As we move into the future of cheap, reliable solar panels, projects like this will become more and more valuable. If you’re not convinced yet that photovoltaics are the way of the future, though, there are other ways of harnessing that free solar power.
A few years ago a fad ripped through the makersphere where people would build cheap, solar powered LED blinkers, glue a magnet to them, and throw them on anything metal. It was an interesting time, but luckily did not last for too long. With some effort and craftsmanship, though, the solar throwie idea can be turned into something more elegant, though, such as this solar harvesting blinking gadget.
Like its predecessors, the device itself behaves simply, although this one is equipped with a small supercapacitor which can run the device for 8 hours without sun. It has a small solar panel which can charge the capacitor in five minutes, and from there the LEDs inside simply blink. The quality shows in the final packaging, as [Jasper] has taken to encasing them in epoxy shapes such as pyramids, for a nice paperweight or tchotchke. It is also noteworthy because of Jasper’s test device; since he is mass producing them he needed something to test each board for functionality before encasing them in the epoxy, and he built a small pen tester specifically for them too.
While the build is pretty straightforward, anyone looking to enclose a simple circuit in epoxy without bubbles or other problems might want to check this one out. It would also be a good platform for building other throwie-like projects on top of. In the past they didn’t just blink lights but also did things like run small Linux servers.
At first glance, adding solar power to your project might seem easy. Get a photovoltaic panel, point it towards the big ball of burning gas in the sky, and off you go. But in reality, there’s a bit more to it than that. Especially when you’re trying to do something on a small scale. Without a rooftop full of panels pumping out power, you’ve got to take what you can get.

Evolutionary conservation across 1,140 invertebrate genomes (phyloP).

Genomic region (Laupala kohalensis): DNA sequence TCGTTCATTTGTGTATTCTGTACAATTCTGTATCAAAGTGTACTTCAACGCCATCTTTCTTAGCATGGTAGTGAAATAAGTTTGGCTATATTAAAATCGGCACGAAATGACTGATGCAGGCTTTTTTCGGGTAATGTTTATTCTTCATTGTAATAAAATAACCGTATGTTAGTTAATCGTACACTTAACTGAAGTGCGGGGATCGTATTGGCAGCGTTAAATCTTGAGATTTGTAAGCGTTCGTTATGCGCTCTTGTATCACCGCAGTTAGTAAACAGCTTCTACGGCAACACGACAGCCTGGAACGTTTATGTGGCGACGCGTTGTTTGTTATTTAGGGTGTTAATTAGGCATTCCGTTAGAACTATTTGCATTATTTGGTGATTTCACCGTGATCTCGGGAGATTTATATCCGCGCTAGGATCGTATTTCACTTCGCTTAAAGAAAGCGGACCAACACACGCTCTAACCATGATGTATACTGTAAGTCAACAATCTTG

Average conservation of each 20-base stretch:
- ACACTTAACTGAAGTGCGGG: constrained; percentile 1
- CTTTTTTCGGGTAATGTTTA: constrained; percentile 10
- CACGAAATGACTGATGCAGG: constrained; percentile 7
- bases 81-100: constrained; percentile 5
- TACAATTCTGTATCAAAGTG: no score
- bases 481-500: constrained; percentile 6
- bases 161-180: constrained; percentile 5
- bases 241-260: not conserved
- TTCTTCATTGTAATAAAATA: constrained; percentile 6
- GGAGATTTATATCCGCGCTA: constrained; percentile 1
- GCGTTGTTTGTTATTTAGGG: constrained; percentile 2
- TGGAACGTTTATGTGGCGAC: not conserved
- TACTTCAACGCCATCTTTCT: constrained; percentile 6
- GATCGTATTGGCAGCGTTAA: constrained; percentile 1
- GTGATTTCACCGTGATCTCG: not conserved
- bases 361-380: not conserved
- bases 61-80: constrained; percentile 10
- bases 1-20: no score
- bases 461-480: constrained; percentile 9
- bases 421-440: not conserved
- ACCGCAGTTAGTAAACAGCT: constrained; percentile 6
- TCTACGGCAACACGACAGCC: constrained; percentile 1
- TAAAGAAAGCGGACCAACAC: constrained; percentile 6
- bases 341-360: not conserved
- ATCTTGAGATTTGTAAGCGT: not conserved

If you’re looking to power small electronic devices such as sensors with a single solar panel, [Vadim Panov] has put together a very concise write-up and video on building a low-cost solar harvester. It combines a relatively small photovoltaic panel, a charging circuit, and a battery for energy storage into a easily mountable package. He’s provided all the details necessary to create your own version, all you have to do now is come up with the application for it.
As far as the electronics go, this project is about as straightforward as it gets. The three watt panel is connected up to a simplistic charging circuit, which in turn feeds into a single 18650 cell. You might be wondering why a charge controller is even necessary in such a simple set up. One problem is that the output voltage of the panel is higher than that of the battery. You also need a blocking diode that will prevent the battery from discharging into the cell during the night or in cloudy conditions.
While the electronics might seem elementary to some readers, we think the 3D printed case alone is worth taking a look at. Not only has [Vadim] come up with a design that perfectly encloses the fragile solar panel and associated electronics, but in the video after the break, he also explains how the entire thing can be made waterproof with an epoxy coating. As 3D prints can have a tendency to be porous, this technique is definitely something you should file away mentally if you’ve been thinking of deploying a printed enclosure outdoors.
Whether you’re looking to power environmental sensors for as near a century as is technically possible or a portable OpenWRT router for mobile anonymity, these small solar panels hold a lot of promise if you know how to work around their limitations.
Continue reading “Soak Up The Sun With This 3D Printed Solar Harvester”